At 9 months, babies can tolerate soft foods like cooked noodles, rice, soft breads, soft steamed vegetables in small chunks or bite size pieces, like soft and diced steamed carrots, sweet potatoes, squash, cooked tomatoes, soft beans, peas, soft fruits, soft meats, scrambled eggs. Parents could also try certain cereals and baby crackers.
Teething in a baby usually occurs between 6 months and 24 months of age. Babies at 9 months don’t necessarily need to have a lot of teeth to handle more texture in their foods — they can often gum soft foods very well.
By 9-10 months age babies would learn how to chew, play with finger foods and mouth them, drink from a sippy cup and try foods with different tastes and textures.
Babies at 9 months are usually eating 3 meals per day, with about 4 oz per meal. It is important to sit and have mealtimes together with the baby. As soon as the baby is able to sit on her own, the baby should be seated in a high chair with the family at the dinner table.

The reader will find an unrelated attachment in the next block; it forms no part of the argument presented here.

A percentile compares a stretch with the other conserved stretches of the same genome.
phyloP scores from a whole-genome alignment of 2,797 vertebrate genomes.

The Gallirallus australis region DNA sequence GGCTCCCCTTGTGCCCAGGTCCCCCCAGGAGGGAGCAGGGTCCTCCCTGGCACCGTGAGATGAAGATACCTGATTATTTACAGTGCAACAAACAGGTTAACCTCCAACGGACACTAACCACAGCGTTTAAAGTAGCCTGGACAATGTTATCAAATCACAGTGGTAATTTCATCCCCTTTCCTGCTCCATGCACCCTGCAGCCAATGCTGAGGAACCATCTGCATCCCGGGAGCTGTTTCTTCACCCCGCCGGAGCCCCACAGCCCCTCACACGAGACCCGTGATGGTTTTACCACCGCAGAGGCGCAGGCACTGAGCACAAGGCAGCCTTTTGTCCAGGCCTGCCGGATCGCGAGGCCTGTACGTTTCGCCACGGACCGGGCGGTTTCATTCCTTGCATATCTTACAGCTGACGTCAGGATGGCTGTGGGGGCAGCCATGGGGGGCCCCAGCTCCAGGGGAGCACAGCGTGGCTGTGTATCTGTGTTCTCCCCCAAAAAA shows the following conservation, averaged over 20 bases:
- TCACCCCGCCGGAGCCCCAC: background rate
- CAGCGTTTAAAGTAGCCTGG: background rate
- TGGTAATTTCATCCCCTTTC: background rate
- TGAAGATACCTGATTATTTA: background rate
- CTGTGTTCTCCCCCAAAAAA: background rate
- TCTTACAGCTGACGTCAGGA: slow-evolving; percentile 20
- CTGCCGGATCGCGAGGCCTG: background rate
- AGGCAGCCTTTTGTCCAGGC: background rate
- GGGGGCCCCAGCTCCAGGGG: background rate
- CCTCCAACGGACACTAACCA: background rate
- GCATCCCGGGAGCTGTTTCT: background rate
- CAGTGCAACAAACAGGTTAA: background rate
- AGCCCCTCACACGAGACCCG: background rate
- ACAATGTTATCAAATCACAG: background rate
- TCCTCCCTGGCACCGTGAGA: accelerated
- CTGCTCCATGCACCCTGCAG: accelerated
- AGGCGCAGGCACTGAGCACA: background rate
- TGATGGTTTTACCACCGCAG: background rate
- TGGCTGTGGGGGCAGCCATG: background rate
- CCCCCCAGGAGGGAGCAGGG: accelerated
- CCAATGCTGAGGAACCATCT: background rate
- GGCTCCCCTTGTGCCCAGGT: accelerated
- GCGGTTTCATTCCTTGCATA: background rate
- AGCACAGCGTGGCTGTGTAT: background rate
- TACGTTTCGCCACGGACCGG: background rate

Also follow baby’s cues if she is done. Parents should not try to force feed their baby extra bites.
The baby may not have the same appetite at every meal. The appetite of any healthy baby will vary. If the baby’s growth and weight gain is at target, she is getting adequate calories for her daily needs.
To prevent choking, please make sure any food you give your baby is soft, cut into small pieces, and easy to swallow.
What foods are a big no??
Please do not give your baby foods such as grapes, hot dogs, chunks of meat/ cheese, seeds, nuts, popcorn, raw fruits or vegetables and hard candy, as they are choking hazards.
Avoid cow’s milk or honey before 1 year of age. Cow’s milk is not a good source of iron, and can cause iron deficiency in infants. Honey might contain spores of a bacteria that can cause botulism.
This blog provides general information and discussions about health and nutrition. This information and other content provided in this blog, website or in any linked materials is not a substitute for professional medical expertise or treatment.
If you or any other person has a medical concern, you should consult with your health care provider or seek other professional medical treatment immediately. Never disregard professional medical advice or delay in seeking it because of something that you have read on this blog, website or in any linked materials.
- AAP Pediatric Nutrition, 8th Edition
- Nutrition, 2nd Edition, What every parent needs to know by AAP